A Boeing whistleblower has claimed that passengers on its 787 Dreamliner could be left without oxygen if the cabin were to suffer a sudden decompression.
According to BBC news report, John Barnett, a former quality control engineer, tests suggest up to a quarter of the oxygen systems could be faulty and might not work when needed.
He also claimed faulty parts were deliberately fitted to planes on the production line at one Boeing factory.
Boeing denies his accusations and says all its aircraft are built to the highest levels of safety and quality.
The firm has come under intense scrutiny in the wake of two catastrophic accidents involving another one of its planes, the 737 Max – the Ethiopian Airlines crash in March and Lion Air disaster in Indonesia last year.
The Ethiopian airline crash claimed 157 live 33 of them being Kenyans.
Barnet worked for Boeing for 32 years, until his retirement on health grounds in March 2017.
From 2010 he was employed as a quality manager at Boeing’s factory in North Charleston, South Carolina.
This plant is one of two that are involved in building the 787 Dreamliner, a state-of-the-art modern airliner used widely on long-haul routes around the world. Despite early teething problems following its entry into service the aircraft has proved a hit with airlines, and a useful source of profits for the company.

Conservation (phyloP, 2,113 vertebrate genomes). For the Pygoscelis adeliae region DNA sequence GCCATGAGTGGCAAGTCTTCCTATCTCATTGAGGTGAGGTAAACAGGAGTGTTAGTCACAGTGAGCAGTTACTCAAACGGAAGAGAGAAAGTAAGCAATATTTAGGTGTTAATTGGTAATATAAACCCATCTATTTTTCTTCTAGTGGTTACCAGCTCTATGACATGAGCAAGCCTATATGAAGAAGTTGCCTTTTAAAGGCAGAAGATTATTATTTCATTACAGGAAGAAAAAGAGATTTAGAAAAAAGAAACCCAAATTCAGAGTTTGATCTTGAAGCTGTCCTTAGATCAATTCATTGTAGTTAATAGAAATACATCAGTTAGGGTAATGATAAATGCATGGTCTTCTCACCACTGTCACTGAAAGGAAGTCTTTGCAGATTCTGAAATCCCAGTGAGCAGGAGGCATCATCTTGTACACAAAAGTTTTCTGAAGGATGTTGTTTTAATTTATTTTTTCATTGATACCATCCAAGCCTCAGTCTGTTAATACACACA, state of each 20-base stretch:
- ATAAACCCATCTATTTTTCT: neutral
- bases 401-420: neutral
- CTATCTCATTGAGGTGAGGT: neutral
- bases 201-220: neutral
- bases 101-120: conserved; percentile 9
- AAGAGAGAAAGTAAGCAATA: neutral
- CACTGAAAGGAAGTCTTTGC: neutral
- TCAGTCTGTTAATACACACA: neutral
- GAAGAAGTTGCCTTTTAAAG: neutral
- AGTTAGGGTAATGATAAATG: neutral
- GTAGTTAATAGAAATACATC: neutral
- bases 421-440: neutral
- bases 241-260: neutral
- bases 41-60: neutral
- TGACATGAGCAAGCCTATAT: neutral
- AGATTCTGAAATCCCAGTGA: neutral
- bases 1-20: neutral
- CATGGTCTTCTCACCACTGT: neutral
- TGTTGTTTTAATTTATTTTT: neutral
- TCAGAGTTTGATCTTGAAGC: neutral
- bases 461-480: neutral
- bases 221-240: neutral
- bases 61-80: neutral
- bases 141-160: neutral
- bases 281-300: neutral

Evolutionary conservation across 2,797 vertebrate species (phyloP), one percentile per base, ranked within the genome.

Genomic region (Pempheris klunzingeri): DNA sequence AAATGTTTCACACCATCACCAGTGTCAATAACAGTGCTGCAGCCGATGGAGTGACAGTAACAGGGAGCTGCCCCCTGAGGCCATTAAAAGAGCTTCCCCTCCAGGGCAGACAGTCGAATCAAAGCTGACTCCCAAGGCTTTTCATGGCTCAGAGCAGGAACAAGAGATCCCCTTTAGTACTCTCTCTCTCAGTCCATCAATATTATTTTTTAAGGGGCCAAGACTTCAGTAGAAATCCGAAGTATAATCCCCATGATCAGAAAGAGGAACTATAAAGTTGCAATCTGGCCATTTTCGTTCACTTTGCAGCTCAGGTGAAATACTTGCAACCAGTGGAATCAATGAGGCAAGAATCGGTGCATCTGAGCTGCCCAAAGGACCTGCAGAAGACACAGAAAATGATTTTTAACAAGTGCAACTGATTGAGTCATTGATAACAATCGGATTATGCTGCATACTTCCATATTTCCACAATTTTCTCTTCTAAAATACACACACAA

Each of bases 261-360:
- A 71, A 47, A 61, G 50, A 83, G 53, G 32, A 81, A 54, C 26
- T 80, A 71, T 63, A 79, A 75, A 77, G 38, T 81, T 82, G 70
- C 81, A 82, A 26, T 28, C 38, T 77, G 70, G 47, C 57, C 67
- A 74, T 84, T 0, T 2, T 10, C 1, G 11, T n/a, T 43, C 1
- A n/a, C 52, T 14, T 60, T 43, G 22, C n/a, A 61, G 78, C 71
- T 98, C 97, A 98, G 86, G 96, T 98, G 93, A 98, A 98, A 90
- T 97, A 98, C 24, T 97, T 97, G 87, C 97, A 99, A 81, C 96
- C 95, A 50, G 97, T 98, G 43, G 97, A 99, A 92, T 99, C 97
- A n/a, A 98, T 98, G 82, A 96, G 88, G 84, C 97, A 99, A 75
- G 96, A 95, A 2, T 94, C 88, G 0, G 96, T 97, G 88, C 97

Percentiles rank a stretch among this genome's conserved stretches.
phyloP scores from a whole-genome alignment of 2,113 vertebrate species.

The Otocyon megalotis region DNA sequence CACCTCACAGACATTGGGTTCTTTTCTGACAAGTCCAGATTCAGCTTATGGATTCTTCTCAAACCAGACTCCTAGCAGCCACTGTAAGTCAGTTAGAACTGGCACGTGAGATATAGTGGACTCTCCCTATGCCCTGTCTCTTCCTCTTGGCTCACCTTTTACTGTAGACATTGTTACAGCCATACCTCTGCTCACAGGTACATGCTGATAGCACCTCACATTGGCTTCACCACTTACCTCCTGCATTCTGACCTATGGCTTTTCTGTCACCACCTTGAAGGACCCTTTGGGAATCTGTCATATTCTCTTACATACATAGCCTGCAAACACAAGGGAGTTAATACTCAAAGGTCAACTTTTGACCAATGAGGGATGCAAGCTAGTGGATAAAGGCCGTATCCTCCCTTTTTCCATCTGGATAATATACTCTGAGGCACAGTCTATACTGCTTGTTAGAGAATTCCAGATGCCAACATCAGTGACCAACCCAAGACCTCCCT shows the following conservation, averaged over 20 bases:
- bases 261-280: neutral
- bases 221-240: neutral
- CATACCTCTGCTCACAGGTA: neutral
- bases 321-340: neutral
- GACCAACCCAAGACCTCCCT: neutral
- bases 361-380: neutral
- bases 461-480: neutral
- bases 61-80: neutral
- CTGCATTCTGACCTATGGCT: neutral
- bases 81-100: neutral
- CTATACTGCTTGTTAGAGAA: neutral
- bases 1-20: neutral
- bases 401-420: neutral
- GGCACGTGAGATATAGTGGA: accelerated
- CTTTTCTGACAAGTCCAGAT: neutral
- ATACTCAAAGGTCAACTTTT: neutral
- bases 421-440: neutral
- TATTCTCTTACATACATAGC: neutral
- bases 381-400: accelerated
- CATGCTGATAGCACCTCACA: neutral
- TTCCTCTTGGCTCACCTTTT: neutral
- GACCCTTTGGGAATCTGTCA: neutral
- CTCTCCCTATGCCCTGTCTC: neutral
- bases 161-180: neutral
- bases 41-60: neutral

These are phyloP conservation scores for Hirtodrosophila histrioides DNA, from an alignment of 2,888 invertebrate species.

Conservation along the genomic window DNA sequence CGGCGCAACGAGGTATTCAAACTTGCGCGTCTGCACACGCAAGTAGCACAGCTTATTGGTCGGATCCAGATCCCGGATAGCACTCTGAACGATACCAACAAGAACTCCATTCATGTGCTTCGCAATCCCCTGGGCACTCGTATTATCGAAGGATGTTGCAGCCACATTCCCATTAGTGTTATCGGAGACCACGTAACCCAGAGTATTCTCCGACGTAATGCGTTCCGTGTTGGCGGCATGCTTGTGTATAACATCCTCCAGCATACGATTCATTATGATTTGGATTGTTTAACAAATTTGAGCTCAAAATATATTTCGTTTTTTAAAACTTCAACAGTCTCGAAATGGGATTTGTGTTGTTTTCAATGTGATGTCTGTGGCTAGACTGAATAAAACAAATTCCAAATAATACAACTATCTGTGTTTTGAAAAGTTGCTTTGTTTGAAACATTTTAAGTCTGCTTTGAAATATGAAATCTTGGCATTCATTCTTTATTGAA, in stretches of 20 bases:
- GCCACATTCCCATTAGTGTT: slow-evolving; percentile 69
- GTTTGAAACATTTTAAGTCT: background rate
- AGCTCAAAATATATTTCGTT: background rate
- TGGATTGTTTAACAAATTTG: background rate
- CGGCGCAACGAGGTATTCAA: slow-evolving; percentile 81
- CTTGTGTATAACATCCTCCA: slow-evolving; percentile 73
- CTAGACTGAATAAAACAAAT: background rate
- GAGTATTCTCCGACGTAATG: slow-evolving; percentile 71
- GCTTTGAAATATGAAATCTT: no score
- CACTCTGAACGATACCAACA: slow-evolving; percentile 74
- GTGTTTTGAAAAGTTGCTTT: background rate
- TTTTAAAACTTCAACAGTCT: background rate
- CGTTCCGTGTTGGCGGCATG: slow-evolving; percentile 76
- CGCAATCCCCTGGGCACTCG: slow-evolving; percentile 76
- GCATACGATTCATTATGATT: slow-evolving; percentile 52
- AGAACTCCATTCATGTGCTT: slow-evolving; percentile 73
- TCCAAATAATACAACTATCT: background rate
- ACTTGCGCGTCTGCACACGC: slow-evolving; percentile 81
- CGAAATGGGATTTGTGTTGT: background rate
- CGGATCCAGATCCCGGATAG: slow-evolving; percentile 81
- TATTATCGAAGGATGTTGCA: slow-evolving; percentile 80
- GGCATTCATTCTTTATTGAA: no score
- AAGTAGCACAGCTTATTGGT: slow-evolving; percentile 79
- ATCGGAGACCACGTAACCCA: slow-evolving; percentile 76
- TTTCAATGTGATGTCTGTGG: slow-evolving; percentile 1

But according to Mr Barnett, 57, the rush to get new aircraft off the production line meant that the assembly process was rushed and safety was compromised. The company denies this and insists that “safety, quality and integrity are at the core of Boeing’s values”.
The report further indicates that in 2016, he uncovered problems with emergency oxygen systems. These are supposed to keep passengers and crew alive if the cabin pressurisation fails for any reason at altitude. Breathing masks are meant to drop down from the ceiling, which then supply oxygen from a gas cylinder.
Without such systems, the occupants of a plane would rapidly be incapacitated. At 35,000ft, (10,600m) they would be unconscious in less than a minute. At 40,000ft, it could happen within 20 seconds. Brain damage and even death could follow.
Although sudden decompression events are rare, they do happen. In April 2018, for example, a window blew out of Southwest Airlines after being hit by debris from a damaged engine. One passenger sitting beside the window suffered serious injuries and later died as a result – but others were able to draw on the emergency oxygen supplies and survived unharmed.